Chef Mauro Colagreco: ‘Michelin forces you to up your game’
Chef Mauro Colagreco has had a whirlwind few months.
In September last year his restaurant Mirazur in the South of France was named the World’s best restaurant, according to the World’s 50 Best Restaurants, and in December received his third Michelin star.
Meanwhile, in Dubai, he took control of two new restaurants at The One & Only Royal Mirage - including Celebrities by Mauro Colagreco.
The restaurant now serves up his impressive, fine-dining inspired food – with a nod to sustainability and fresh ingredients.
On a recent trip to the UAE, we sat down with Colagreco to discuss everything from Michelin stars and the difference between French and Argentinian cooking.
You moved to France because you wanted to get into fine dining. Was it an easy transition coming from Argentina?
When I started to cook, I didn’t really have any idea what fine dining was. Yes, we had fine dining restaurants in Argentina, but they were still very casual. I really started to study the cuisine when I was 20 in culinary school, and immediately realized that if I wanted to learn fast, I had to head to the base of Western Cuisine. I needed to go to France.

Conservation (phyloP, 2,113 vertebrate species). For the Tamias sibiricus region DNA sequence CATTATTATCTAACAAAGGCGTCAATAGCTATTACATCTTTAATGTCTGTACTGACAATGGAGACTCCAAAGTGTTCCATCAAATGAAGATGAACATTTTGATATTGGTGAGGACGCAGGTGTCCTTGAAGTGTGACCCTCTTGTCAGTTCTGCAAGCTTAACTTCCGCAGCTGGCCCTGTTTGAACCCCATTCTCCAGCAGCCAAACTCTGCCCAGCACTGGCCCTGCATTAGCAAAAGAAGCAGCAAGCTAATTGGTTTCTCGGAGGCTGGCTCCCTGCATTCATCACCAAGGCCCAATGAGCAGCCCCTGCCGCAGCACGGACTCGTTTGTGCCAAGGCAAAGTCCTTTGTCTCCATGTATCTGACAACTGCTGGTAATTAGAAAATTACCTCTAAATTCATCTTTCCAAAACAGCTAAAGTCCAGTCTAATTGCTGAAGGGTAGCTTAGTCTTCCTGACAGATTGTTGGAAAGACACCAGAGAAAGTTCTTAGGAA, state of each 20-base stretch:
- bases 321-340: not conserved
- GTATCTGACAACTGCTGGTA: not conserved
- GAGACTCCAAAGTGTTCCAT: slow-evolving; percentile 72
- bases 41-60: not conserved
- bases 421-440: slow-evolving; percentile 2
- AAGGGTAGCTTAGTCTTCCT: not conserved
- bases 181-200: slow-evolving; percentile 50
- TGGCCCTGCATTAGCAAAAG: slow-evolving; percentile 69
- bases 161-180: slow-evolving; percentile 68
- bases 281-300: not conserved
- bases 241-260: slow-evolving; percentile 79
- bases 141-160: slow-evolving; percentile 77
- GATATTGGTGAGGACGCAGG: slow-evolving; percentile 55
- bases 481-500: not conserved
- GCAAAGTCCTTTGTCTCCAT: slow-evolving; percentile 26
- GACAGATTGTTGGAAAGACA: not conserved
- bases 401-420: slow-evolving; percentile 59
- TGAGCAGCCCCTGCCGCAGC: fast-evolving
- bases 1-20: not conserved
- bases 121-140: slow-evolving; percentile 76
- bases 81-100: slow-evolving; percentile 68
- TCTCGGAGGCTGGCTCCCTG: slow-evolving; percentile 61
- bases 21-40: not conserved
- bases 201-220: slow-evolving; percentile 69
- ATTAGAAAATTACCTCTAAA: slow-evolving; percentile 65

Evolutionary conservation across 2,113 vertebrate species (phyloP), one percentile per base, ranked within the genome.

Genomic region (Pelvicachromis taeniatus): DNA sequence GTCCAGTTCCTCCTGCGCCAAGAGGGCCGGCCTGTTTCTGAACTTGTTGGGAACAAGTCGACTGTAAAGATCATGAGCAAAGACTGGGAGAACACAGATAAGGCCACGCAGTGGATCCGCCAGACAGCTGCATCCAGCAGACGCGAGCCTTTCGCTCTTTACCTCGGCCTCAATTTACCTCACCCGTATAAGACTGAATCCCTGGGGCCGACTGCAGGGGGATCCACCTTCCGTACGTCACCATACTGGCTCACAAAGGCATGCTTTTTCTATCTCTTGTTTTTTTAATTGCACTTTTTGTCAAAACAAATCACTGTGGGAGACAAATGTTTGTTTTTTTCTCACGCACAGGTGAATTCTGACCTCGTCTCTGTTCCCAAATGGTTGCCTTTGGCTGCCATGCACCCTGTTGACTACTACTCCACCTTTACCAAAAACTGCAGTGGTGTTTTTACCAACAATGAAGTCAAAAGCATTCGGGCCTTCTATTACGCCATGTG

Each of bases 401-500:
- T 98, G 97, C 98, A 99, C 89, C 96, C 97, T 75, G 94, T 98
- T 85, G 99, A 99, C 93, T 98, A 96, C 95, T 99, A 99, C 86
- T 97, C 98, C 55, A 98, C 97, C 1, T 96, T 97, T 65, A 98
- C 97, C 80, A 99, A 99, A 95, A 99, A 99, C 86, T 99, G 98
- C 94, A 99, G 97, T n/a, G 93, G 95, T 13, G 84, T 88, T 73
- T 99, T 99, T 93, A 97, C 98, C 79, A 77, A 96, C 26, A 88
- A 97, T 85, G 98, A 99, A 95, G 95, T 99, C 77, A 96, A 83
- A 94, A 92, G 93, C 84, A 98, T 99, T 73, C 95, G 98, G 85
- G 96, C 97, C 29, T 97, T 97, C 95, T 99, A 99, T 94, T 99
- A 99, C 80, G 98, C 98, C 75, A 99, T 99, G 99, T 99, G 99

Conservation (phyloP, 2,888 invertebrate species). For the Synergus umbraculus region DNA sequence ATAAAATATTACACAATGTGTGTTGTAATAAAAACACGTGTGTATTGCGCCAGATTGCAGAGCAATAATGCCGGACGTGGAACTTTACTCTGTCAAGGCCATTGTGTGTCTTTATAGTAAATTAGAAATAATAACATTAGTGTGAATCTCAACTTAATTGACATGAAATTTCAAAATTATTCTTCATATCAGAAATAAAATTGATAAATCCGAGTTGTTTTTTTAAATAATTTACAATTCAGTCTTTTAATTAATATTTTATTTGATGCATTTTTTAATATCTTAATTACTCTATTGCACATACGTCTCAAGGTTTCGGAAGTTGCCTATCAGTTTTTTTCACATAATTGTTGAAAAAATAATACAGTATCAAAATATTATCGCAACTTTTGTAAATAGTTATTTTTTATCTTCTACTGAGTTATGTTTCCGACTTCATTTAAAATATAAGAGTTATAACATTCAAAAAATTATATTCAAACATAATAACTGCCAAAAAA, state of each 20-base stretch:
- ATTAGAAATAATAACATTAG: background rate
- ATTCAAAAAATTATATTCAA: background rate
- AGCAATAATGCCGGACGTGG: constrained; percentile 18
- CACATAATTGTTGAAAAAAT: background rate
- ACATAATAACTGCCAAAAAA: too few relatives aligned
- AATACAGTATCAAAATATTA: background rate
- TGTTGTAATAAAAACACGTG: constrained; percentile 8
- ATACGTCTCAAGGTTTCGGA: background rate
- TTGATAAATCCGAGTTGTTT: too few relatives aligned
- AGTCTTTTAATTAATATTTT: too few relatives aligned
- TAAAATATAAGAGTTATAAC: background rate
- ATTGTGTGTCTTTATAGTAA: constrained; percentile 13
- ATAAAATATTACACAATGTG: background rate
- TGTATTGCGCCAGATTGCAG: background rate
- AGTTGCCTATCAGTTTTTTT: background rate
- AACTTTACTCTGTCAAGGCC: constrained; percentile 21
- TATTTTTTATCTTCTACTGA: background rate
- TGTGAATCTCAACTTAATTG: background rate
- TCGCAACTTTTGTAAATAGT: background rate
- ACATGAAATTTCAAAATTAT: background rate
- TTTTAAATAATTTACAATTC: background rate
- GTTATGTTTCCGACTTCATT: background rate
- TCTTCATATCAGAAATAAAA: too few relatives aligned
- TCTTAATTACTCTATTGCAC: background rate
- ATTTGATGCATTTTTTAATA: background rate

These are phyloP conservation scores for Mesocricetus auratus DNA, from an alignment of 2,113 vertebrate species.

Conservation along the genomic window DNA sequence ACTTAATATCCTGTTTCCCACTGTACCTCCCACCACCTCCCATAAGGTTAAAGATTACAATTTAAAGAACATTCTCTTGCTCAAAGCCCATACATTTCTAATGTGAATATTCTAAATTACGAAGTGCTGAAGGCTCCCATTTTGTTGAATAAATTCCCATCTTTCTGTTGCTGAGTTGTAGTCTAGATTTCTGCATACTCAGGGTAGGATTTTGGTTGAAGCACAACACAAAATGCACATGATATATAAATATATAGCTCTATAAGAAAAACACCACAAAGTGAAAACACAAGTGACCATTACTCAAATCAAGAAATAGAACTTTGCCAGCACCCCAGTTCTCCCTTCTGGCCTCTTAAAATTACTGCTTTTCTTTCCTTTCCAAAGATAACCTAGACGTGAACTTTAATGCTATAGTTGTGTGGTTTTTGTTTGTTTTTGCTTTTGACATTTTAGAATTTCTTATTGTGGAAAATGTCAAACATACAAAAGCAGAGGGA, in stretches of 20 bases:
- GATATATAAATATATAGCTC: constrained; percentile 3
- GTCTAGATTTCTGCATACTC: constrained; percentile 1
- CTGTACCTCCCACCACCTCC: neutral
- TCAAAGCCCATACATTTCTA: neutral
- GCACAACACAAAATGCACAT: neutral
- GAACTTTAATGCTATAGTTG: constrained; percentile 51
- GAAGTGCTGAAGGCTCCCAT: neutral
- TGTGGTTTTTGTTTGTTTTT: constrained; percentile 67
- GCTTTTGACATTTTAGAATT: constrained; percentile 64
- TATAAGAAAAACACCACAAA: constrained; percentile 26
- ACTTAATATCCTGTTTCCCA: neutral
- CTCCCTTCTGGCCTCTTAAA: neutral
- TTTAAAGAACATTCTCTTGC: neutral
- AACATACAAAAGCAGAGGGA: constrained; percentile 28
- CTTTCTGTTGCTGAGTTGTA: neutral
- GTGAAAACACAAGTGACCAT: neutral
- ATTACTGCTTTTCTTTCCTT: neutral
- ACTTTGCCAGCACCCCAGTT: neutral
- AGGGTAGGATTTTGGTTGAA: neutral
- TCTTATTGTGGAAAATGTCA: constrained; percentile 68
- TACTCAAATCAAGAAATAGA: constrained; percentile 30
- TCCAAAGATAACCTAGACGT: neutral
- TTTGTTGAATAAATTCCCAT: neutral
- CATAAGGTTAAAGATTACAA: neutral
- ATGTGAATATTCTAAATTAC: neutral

To raise your game?
Yes. It probably would have been easier for me to move to Spain because I speak the same language.
I thought I would only be in France for a couple of years, four years maximum. I arrived in 2000, and I’m still there today.
When you got up on stage at the World’s Best Restaurant Awards, you carried four flags with you representing four nationalities. Why?